How do you choose your pension drawdown provider?

Screenshot 2019-02-20 at 07.23.14.png

Between 94% and 75% of us (depending on which official estimate you follow), are not paying for advice. Unadvised drawdown is likely to become more common – unless the mass market advice market revives. Although the banks and insurers are investing again in direct advisers, most people in their fifties and sixties  are staring at important retirement choices with little or no help on what to do.

What is needed is a straightforward way of choosing someone to help you spend your savings. The simplest choice is to go to an annuity provider and give it all your money – you have your income for life and a degree of customisation so that the income doesn’t die with you and some options around inflation. But not many of us are buying annuities, fact rather than advice – more should!

If you’re not buying an annuity and you want your money back, you can of course cash in your pension  if you’re over 55 – it’s a bloody stupid thing to do 99% of the time – at First Actuarial you’d hit 100% on the muppotometre scale if you triggered a shed load of tax by taking all your money at once.

Which leaves us with the opportunity to draw down our savings over time using a drawdown provider.

This brings us back to the start of this article. It is assumed by just about everyone that unadvised drawdown is a bad thing as people cannot be trusted not to screw things up. There’s an interesting article from Plat-forum in Money Marketing suggesting that advisers should be very careful about advising on drawdown in case they screw things up (and their businesses at risk). Frankly, drawdown is a hazardous business and I’m about to show you why!

Well I won’t , the admirable Lang Cat will. Follow this link and you’ll get to the summary of the Lang Cat’s February 2019 White Paper Retirement Income: The Direct Platform Market, which was commissioned by tech provider GBST. You can download the report here, This direct to consumer market is referred to going forward as “D2C”

What the Lang Cat is telling us ordinary consumers

This is the first buyers guide to drawdown I have ever seen. What it does is analyse the decisions that consumers need to take when buying a drawdown product and then test those decisions on various providers who offer products directly to consumers such as you and I.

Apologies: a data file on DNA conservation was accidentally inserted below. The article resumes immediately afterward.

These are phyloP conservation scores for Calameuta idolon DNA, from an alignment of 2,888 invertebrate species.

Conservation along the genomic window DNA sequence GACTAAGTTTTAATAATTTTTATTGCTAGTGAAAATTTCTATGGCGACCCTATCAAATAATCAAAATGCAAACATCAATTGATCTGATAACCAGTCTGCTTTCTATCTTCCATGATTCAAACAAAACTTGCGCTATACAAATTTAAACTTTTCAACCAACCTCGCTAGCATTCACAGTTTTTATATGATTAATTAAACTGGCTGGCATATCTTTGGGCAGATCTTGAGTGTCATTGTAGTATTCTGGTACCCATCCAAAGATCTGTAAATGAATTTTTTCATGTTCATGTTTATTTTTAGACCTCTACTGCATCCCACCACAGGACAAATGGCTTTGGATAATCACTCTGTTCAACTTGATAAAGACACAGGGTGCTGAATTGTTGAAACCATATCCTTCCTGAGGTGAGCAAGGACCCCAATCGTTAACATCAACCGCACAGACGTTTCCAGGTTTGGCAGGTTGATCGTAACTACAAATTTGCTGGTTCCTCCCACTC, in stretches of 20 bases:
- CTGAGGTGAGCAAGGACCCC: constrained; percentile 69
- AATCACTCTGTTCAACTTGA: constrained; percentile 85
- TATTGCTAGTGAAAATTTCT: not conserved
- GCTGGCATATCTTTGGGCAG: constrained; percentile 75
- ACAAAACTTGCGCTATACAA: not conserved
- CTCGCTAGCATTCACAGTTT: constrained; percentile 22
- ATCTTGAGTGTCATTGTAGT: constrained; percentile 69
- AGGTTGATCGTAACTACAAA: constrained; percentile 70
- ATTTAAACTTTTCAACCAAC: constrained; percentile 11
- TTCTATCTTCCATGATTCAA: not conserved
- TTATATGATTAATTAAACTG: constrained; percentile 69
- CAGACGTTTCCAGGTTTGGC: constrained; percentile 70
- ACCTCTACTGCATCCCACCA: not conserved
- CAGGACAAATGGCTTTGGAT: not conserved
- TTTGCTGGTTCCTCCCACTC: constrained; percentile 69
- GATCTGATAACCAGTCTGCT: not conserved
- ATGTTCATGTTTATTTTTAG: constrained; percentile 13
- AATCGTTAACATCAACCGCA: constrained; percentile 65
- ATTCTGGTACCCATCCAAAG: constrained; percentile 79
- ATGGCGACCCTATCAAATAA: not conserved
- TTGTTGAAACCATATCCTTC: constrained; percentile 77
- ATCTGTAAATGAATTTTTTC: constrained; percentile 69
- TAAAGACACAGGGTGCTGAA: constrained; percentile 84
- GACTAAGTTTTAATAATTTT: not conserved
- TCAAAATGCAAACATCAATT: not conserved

I won’t spoil the fun by re-publishing all the pages , but here are a couple from the simplified version on Citywire sumary

Question: Does your income planning software allow customers to establish sustainable income levels?

  • AJ Bell YouInvest: No
  • Charles Stanley Direct: No
  • evestor: Yes
  • Fidelity Personal Investing: No
  • Hargreaves Lansdown: Yes
  • Interactive Investor: Yes
  • Nutmeg: No
  • PensionBee: No

Question: Does your income planning software help customers identify the most tax-efficient withdrawal strategies, taking other pension options and wrappers into account?

  • AJ Bell YouInvest: No
  • Charles Stanley Direct: No
  • evestor: Yes
  • Fidelity Personal Investing: No
  • Hargreaves Lansdown: No
  • Interactive Investor: No
  • Nutmeg: No
  • PensionBee: Yes – videos

Question: Does your income software planning tool help the customer understand the impact of changing their income? For example, if increasing income is likely to impact regular income sustainability. 

  • AJ Bell YouInvest: Yes – illustration
  • Charles Stanley Direct: No
  • evestor: Yes
  • Fidelity Personal Investing: No
  • Hargreaves Lansdown: Yes
  • Interactive Investor: Yes
  • Nutmeg: No
  • PensionBee: No

There are another 20 or so screens of questions , all of which are pertinent to the buying public – none of which are intuitive and very few of which occurred to me to ask.

What the Lang Cat is doing , is a great public service, I want to give Mark Polson and his team a big hug because I am just such a person as wants to understand this hugely important buying decision myself – before deciding whether to engage a financial adviser to help me.


1.Necessarily, to keep things short, the questions have to assume a high level of understanding of the subject from the reader.  The article is targeted at the professional adviser, though there are some financially savvy general readers who might find the article helpful. In reality – this is not a publication targeted at the general public.

However it is not far from being “public ready”


2.Sometimes , the Lang Cat’s vision for what should be happening runs ahead of the market. For instance

Question: Can specific assets be protected from being automatically sold?